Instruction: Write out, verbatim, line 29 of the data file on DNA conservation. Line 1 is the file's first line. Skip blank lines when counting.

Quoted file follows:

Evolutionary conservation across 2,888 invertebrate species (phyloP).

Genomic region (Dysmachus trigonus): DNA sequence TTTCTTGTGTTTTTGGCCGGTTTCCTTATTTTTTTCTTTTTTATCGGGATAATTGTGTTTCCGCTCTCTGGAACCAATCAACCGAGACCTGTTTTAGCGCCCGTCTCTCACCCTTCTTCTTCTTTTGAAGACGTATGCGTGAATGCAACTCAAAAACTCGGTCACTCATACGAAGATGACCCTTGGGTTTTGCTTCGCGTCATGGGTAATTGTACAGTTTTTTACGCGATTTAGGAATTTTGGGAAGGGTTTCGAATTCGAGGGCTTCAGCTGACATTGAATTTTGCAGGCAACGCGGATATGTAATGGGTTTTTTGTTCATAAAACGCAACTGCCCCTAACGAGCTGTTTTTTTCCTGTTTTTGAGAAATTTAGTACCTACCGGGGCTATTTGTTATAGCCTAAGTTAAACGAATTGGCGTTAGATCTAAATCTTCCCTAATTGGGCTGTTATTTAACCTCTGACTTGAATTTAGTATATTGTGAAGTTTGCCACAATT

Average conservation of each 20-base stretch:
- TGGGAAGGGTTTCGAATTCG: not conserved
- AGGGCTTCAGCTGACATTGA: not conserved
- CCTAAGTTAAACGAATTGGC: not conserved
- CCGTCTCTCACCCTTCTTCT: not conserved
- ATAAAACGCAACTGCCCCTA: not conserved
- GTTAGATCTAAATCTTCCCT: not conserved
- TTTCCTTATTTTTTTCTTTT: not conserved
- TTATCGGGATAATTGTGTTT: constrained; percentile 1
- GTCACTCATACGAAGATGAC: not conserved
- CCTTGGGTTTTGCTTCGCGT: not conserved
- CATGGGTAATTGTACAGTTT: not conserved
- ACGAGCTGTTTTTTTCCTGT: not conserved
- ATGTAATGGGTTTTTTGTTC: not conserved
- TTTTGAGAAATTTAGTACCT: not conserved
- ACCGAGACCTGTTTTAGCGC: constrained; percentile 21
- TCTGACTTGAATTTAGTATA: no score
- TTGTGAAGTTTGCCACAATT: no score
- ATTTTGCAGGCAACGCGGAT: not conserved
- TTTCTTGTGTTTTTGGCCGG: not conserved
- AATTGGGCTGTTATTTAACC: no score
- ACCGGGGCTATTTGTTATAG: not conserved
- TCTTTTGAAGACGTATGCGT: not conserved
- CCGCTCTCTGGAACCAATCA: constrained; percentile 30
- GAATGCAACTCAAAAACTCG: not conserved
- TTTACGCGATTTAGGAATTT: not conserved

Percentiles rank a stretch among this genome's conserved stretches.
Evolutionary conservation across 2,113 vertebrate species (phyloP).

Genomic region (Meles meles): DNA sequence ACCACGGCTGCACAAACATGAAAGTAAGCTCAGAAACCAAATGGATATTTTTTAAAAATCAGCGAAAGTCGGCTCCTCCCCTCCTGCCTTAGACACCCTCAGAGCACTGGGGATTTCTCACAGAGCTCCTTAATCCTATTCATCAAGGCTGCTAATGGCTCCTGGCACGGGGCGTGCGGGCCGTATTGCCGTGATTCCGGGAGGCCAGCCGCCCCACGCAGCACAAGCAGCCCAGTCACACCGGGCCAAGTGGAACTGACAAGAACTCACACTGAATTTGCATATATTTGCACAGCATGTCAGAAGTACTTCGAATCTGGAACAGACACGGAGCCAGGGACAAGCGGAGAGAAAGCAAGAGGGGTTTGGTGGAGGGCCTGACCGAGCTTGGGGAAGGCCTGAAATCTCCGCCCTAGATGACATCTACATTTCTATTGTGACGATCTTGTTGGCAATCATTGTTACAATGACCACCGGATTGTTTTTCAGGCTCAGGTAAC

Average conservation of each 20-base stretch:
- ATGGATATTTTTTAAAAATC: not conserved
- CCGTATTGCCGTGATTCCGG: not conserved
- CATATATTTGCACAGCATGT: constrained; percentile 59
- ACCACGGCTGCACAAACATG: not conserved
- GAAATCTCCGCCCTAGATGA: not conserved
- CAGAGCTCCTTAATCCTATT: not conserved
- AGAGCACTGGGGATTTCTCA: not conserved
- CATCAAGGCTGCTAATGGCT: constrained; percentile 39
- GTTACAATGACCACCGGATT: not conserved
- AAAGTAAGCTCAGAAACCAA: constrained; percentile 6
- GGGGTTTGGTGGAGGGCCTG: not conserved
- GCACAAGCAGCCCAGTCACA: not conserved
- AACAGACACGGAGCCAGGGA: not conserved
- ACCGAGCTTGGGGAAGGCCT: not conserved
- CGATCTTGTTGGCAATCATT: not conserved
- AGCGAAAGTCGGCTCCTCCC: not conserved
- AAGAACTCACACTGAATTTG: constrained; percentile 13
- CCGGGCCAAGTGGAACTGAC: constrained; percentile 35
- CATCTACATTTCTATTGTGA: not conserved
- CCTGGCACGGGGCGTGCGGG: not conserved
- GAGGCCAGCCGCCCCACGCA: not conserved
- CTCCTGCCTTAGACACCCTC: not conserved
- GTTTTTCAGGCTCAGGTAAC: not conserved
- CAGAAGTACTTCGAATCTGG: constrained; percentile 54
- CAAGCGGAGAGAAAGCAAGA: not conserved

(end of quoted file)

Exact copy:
Percentiles rank a stretch among this genome's conserved stretches.